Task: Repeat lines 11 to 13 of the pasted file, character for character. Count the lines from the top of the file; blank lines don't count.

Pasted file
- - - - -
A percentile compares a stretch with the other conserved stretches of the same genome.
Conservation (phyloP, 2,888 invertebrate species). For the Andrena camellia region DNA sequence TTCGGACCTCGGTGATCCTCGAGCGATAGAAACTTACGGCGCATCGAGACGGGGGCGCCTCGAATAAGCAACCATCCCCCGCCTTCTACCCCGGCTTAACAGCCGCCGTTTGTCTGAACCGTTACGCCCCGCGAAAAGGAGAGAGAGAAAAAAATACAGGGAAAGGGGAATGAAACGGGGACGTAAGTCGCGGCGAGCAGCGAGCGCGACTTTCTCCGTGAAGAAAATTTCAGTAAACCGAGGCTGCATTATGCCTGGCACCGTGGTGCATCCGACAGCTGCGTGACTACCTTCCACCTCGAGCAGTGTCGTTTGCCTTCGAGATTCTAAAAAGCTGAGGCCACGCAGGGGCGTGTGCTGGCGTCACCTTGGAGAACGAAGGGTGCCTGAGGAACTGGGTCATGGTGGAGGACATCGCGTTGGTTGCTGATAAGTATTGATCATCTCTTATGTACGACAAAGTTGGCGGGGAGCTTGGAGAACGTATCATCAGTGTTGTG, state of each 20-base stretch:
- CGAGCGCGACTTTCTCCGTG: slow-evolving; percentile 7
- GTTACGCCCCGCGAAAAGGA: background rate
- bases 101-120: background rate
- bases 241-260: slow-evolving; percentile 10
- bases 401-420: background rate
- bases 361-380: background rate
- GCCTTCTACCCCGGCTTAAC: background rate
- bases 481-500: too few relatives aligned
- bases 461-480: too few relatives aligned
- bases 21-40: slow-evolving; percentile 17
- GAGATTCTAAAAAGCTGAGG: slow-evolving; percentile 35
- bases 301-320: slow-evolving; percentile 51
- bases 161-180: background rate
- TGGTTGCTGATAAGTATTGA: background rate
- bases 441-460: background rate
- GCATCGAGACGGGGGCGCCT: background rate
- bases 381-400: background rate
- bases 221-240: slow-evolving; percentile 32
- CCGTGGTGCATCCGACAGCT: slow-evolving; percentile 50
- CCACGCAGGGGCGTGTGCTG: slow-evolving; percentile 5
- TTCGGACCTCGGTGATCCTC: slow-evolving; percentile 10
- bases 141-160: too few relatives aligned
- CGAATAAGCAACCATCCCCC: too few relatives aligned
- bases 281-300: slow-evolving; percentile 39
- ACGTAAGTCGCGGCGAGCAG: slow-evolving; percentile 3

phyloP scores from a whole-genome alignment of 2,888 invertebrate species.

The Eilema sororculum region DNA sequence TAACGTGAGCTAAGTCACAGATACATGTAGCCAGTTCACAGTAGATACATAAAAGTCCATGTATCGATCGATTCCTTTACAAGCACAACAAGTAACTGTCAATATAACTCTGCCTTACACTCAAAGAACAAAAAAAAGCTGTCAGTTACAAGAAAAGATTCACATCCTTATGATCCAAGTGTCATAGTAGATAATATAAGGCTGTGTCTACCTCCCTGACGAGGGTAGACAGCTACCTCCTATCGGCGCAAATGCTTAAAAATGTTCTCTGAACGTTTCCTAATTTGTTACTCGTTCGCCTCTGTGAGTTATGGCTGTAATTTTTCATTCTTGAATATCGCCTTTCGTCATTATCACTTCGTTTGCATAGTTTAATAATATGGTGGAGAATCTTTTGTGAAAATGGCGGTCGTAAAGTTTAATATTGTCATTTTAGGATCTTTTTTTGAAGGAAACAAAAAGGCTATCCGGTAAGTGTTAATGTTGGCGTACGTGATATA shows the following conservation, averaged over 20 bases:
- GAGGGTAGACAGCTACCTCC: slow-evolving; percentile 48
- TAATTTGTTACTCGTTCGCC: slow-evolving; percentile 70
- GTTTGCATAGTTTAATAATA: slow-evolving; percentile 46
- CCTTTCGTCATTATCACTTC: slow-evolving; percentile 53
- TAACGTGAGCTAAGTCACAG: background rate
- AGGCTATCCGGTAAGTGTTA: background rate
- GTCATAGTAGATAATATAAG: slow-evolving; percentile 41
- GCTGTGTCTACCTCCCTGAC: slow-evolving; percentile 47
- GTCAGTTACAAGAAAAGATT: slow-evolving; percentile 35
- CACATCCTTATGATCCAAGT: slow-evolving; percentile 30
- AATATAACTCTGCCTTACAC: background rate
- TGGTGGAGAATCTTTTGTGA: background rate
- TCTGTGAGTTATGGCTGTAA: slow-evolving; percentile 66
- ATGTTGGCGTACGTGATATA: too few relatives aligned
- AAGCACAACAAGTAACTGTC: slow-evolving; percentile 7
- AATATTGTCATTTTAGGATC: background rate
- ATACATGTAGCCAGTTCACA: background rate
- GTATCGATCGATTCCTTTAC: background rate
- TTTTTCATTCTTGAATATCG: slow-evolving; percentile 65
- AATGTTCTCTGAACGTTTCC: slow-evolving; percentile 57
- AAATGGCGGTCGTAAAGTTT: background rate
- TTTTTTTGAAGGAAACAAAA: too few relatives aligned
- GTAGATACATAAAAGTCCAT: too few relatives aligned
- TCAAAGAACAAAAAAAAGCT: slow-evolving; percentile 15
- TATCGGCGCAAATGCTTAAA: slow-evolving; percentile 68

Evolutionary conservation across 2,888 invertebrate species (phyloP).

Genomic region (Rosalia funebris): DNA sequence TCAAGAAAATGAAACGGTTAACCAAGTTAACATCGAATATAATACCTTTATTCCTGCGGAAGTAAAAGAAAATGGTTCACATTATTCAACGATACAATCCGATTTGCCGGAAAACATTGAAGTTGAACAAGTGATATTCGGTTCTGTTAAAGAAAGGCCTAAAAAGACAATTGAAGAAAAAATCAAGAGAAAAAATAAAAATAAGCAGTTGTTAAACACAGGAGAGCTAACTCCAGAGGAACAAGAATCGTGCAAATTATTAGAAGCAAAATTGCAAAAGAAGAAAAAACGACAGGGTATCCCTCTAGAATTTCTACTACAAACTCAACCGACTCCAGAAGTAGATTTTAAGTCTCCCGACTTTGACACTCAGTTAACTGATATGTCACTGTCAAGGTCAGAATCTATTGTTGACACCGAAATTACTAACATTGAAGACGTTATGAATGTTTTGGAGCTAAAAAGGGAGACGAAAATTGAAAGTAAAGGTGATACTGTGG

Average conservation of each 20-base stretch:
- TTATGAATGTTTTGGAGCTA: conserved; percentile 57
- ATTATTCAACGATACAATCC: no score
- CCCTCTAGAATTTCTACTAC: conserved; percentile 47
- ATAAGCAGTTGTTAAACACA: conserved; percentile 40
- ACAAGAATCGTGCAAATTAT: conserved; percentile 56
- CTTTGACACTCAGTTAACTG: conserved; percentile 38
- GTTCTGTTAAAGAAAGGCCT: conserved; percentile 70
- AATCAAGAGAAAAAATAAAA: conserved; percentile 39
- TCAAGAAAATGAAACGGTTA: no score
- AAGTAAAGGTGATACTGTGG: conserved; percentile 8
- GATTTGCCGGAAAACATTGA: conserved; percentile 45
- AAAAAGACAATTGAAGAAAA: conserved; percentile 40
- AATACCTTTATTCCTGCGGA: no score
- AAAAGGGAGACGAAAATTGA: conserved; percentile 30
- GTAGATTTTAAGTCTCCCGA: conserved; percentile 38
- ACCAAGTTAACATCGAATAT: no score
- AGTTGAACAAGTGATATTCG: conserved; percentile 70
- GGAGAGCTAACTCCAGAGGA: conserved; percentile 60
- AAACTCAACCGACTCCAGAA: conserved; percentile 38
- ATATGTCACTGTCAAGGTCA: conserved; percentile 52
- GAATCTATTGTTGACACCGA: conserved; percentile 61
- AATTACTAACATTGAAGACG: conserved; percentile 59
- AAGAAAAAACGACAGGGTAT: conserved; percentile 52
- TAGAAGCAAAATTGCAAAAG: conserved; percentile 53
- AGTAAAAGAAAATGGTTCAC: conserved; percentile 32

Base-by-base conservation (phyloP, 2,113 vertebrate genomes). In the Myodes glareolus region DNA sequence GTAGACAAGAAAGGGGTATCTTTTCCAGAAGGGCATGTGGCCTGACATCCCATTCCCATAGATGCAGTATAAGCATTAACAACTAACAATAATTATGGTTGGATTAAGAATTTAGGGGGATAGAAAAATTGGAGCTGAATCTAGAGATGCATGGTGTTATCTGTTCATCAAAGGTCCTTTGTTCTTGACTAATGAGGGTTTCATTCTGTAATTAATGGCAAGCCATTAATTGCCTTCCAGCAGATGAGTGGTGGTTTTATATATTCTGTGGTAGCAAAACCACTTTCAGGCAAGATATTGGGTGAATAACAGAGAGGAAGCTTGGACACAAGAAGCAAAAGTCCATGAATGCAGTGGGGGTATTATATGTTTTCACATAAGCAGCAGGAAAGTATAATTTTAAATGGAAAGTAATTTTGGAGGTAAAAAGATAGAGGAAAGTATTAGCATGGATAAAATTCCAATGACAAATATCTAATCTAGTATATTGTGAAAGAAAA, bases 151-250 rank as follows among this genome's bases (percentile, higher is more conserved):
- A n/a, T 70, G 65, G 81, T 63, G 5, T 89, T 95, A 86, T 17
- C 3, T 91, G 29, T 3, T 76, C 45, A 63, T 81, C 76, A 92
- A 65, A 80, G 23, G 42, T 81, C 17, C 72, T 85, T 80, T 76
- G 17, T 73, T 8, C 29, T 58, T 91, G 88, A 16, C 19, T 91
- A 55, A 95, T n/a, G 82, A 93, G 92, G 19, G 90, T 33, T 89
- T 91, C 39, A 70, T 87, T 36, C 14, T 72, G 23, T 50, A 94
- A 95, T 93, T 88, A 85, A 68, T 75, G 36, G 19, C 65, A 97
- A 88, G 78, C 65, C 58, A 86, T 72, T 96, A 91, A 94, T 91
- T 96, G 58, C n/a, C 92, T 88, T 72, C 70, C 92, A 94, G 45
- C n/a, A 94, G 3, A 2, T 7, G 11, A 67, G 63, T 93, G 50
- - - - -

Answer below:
- bases 461-480: too few relatives aligned
- bases 21-40: slow-evolving; percentile 17
- GAGATTCTAAAAAGCTGAGG: slow-evolving; percentile 35